A Crash Course in Convention Networking

Industry-specific conferences are a hallmark in business networking. However, attendees and vendors both can be inundated with the number of individuals wanting to connect, and the chaos of the convention floor can prove a sensory overload for the experienced and first-timers alike. A crash-course in Event Networking 101 will maximize your potential for expanded company visibility and name-recognition.

The Convention Begins Before Takeoff
There are few things more uncomfortable than being cramped in an airline seat, yearning for an extra inch of legroom, breathing recycled air for an inordinate amount of time. There’s no doubt that a loose-fitting outfit and an early-morning mimosa (or two) takes away some of the irritations of travel, but if you’re heading to the airport in shorts and a tee-shirt with a head full of bubbly, you’re already starting your convention experience incorrectly.

While the inclination may be to travel in a relaxed fashion in comfortable attire, every interaction should be treated as potential business, and this means dressing and acting as you would on the convention floor. Most working professionals will tell you they would trade a few unpleasant hours for a newly minted contract.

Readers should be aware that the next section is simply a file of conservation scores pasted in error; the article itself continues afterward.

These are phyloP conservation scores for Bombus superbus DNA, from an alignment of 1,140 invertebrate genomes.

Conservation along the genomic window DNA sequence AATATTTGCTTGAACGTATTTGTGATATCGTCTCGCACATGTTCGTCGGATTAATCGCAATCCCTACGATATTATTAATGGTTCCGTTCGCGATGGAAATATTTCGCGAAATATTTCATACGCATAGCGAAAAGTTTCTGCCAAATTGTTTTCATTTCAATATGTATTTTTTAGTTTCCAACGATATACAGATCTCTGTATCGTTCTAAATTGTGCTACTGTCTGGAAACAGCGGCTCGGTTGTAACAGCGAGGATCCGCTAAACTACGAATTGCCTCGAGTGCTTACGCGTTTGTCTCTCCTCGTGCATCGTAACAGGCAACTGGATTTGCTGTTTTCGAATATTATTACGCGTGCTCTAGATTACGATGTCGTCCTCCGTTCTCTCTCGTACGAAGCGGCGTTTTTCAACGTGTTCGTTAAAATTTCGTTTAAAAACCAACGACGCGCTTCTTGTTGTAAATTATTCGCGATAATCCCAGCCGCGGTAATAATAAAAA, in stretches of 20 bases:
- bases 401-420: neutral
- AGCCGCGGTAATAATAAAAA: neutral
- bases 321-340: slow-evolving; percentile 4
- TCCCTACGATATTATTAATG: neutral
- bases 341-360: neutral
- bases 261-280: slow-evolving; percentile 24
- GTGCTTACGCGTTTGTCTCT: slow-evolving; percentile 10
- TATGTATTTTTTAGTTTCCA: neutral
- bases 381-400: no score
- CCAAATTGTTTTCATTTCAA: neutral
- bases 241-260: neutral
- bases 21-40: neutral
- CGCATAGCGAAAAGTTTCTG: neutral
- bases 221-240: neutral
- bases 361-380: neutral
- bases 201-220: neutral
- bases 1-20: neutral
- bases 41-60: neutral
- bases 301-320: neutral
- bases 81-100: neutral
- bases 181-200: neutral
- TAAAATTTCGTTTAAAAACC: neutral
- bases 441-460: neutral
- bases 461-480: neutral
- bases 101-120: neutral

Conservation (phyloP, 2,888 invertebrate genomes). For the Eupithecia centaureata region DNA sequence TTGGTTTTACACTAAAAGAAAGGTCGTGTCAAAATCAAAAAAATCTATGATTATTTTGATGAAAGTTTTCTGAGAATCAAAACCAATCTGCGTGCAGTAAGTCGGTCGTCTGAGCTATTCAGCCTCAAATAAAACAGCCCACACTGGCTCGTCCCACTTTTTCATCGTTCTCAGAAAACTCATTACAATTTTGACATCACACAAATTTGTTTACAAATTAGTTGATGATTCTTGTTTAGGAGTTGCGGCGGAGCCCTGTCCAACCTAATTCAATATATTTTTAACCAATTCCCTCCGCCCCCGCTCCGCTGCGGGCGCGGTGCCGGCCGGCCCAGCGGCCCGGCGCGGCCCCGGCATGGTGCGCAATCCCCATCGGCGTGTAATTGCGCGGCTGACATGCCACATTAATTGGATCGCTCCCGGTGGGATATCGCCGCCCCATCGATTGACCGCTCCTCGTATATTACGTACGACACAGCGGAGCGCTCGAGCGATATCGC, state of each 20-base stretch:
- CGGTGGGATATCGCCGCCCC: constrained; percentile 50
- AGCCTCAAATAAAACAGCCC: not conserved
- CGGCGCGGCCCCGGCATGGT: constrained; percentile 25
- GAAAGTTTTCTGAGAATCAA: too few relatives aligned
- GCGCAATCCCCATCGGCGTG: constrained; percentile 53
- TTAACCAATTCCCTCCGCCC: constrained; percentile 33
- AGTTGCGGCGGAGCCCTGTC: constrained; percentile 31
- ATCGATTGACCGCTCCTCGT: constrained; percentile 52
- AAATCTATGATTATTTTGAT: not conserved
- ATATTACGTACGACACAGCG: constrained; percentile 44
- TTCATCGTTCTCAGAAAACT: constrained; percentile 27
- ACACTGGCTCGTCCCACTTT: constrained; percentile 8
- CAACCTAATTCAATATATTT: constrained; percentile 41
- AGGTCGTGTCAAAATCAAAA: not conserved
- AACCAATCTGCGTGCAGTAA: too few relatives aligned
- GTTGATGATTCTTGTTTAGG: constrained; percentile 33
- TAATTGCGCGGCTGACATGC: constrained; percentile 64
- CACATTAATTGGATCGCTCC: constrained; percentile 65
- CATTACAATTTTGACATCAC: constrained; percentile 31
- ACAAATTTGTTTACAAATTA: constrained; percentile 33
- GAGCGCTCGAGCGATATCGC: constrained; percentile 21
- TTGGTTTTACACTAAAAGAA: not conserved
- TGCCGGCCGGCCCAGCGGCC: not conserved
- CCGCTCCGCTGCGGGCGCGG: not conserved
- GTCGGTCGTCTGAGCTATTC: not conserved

Exhibit A
For many companies, a large portion of their annual budget is dedicated to their annual conference or convention. While investing in a booth setup can prove costly, it can also prove lucrative when the convention floor closes.
A booth gives your company a physical presence throughout the convention and exponentially increases your visibility compared to the alternative of conversations and business card exchanges in the aisles.

Curiosity will often bring attendees to your booth to see what you’re all about, and as such, it should be managed by your most customer service savvy staff. Arrive early each day and ensure everything is in working order by the time the convention hall opens. Create a schedule with time-blocks that corresponds with the daily convention activities so you can plan one-on-one meetings with any potential clients away from the hustle and bustle of the booth.

Follow-up
You return home exhausted from multiple days of non-stop presentations, long hours working the booth in the exhibit area, and networking with your colleagues in the industry—but your work has only just begun.

Your mindset upon returning home should be one of “they met me, and they met my competition.” Separate yourself from the pack. Email your new contacts and offer dates and times to continue your conversation.

Regardless of your industry, or your status within it, your calendar should include the dates that you’re attending at least one conference or convention. It will boost your standing as a company and as an individual. Networking is a cornerstone of business, and a convention or conference is the premiere medium to make the most of your efforts.

Russell Trahan is president of PR/PR, a boutique public relations agency specializing in positioning clients in front of their target audience in print and online. For more information, please visit www.prpr.net or email mail@prpr.net for a free consultation.

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